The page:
Quantcast
Popular

10 Fashion Brands That Will Keep You and Planet Earth Looking Good

By Mary Mazzoni

In 2013, shoppers were reacquainted with the tragic story of their clothing when a massive factory collapse claimed the lives of more than 1,100 Bangladeshi garment workers.

The nonprofit Fashion Revolution, formed in response to that disaster, continues to track the apparel industry's progress on environmental stewardship and human rights. But four years later, big brands are still not doing enough to disclose their efforts to customers, the organization concluded in a recent report.


Some former corporate bogeymen like Adidas, Nike and H&M are moving in the right direction, but big labels are playing catch-up compared to newcomers and competitors that were sustainable from the start. Before you refresh that summer wardrobe, consult our list and spend your dollar where it counts.

1. Indigenous

Indigenous

Scott Leonard and Matt Reynolds founded Indigenous more than 20 years ago with a big dream and a steep uphill climb. Inspired by the women's weaving collectives of South America, the pair envisioned a scalable fashion line based on ancient techniques and fair labor.

The company employs around 1,500 artisans working in groups of three to 30, which made quality control and consistency a challenge at the outset. "We're dealing with a unique production model—it's diversified, it's spread out—and we had to create a new systems model," Reynolds told RSF Social Finance. "That took a lot of time and collaboration and money."

After years of work, the company's supply chain runs like a well-oiled machine. Indigenous was among the first in the apparel sector to adopt Fair Trade certification. It now works with more than a dozen Fair Trade field organizing teams to source its cozy sweaters and everyday basics for men and women, which are made from organic and other natural fibers.

Next Page
Show Comments ()
Sponsored
Politics
Children fishing in Tamil Nadu, the Indian region where protests took place partly over concerns of a copper smelter's impact on fish. Abhishek.cty / CC BY-SA 4.0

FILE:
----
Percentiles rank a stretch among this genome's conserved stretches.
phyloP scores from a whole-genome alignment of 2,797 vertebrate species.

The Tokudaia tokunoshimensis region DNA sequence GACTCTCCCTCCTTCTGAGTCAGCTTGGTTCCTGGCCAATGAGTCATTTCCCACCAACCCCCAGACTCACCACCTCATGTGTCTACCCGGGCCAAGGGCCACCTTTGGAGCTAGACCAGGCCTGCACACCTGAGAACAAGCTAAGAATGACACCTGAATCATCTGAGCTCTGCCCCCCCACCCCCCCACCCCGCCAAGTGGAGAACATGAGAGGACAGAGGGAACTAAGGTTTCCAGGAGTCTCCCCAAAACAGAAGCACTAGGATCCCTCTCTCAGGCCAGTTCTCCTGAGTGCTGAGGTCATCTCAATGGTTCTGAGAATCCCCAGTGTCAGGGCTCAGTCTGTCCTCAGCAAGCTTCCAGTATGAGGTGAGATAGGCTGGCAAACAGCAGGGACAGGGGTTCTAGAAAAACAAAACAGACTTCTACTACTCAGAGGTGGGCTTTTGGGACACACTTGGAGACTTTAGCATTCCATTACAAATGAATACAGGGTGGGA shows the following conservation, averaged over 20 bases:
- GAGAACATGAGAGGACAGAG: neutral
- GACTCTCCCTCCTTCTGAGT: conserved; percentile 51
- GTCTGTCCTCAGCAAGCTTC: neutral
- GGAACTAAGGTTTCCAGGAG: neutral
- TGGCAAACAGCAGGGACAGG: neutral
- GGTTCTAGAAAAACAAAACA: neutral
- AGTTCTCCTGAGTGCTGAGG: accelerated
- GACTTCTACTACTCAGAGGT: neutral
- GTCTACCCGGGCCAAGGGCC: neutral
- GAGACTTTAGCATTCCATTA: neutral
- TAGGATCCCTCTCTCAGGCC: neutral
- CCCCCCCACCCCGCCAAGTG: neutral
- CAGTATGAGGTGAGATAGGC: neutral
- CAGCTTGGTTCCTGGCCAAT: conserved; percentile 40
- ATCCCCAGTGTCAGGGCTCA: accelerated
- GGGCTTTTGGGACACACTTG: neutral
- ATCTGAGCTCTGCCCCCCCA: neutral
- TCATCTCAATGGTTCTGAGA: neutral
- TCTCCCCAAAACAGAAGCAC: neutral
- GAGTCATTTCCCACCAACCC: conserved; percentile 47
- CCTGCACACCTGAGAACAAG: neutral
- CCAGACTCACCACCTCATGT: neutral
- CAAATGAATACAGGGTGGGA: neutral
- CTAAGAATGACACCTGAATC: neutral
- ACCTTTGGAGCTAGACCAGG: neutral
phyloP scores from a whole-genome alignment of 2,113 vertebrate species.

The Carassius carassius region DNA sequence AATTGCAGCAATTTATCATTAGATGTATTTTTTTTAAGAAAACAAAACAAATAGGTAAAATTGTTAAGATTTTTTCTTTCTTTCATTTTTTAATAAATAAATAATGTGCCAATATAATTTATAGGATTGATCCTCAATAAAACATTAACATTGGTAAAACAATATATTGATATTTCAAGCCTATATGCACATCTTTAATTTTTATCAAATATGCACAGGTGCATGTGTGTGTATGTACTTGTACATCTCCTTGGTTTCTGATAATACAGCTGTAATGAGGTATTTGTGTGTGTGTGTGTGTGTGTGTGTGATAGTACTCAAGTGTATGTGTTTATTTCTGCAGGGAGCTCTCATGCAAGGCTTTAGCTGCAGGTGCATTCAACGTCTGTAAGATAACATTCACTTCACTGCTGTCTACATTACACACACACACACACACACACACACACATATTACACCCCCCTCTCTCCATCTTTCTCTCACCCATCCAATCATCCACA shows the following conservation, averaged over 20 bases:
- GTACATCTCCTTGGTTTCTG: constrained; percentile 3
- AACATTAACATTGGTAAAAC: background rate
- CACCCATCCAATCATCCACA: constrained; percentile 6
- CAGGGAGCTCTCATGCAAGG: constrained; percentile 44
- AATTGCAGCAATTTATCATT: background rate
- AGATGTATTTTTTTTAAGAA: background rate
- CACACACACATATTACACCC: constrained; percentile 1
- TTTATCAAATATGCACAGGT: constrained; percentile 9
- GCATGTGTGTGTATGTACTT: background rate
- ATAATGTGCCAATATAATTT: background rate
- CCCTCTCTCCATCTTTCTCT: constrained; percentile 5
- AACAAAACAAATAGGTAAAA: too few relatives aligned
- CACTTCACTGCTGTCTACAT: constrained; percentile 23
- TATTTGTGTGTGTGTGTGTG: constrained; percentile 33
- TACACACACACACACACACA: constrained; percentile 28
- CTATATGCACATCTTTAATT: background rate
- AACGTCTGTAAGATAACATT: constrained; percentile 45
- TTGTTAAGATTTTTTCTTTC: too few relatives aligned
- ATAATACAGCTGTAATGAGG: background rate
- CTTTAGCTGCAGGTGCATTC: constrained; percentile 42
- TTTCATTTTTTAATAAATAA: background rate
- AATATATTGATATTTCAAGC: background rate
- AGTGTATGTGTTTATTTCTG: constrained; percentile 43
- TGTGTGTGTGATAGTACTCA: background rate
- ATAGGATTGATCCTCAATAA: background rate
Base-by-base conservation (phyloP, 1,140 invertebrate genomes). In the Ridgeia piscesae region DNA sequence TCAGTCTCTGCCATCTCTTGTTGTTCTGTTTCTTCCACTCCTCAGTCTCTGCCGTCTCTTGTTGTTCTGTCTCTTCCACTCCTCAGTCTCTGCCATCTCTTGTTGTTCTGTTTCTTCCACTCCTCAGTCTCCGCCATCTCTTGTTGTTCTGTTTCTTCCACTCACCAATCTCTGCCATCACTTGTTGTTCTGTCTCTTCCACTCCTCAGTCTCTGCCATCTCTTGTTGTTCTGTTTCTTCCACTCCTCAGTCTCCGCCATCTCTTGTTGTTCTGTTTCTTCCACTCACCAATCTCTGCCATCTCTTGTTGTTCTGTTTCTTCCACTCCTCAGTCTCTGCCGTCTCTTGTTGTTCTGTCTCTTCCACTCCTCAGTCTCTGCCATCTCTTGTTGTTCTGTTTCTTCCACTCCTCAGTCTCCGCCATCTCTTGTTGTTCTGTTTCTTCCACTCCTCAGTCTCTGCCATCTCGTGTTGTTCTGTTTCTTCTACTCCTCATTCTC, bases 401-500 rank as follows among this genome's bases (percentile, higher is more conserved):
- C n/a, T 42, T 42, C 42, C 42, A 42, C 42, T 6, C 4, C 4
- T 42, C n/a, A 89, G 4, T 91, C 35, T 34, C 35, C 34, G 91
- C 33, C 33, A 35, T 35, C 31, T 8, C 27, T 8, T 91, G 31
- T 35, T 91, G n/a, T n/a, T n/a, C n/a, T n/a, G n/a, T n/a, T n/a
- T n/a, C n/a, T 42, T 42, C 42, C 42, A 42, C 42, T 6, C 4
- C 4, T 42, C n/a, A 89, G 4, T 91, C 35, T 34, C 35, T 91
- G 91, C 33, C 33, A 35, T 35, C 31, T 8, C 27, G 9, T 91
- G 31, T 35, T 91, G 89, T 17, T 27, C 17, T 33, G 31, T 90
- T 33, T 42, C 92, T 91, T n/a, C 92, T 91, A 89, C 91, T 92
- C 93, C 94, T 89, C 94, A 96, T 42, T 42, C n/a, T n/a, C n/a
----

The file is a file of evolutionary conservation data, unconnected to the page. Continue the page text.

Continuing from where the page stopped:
Police Open Fire on Pollution Protesters in India, Killing at Least 9

A protest of a controversial copper smelter in the Tamil Nadu state on the southeastern tip of India took a violent turn Tuesday when police opened fire on demonstrators, killing at least nine, Reuters reported.

Keep reading... Show less
Popular
Eagle Creek fire. Curtis Perry / Flickr / CC BY-NC-SA 2.0

Teen Ordered to Pay $36.6 Million For Starting Oregon Wildfire

A teenager who admitted to starting the Eagle Creek Canyon wildfire in Oregon that singed approximately 48,000 acres of forest land in September was ordered to pay $36.6 million in restitution.

Hood River County Circuit Judge John A. Olson admitted that the youngster will probably never be able to pay the total amount, but was obligated under state law to issue the full award to the victims of the massive blaze, including residents whose properties burned down and the state and federal departments that fought the fire, The Oregonian reported.

Keep reading... Show less
Climate
Open Grid Scheduler / Grid Engine / Flickr / CC0 1.0

Shell Shareholders Vote Down Climate Change Proposal But Signal They Still Want Action

A vast majority of Royal Dutch Shell shareholders voted down a proposal calling on the company to set specific targets for lowering its carbon dioxide emissions on Tuesday, putting their faith in the company's internal plans to fight climate change.

Keep reading... Show less
Energy
NPCA Online / Flickr / CC BY 2.0

Atlantic Coast Pipeline to Sideline 100 Miles of Construction in Virginia and West Virginia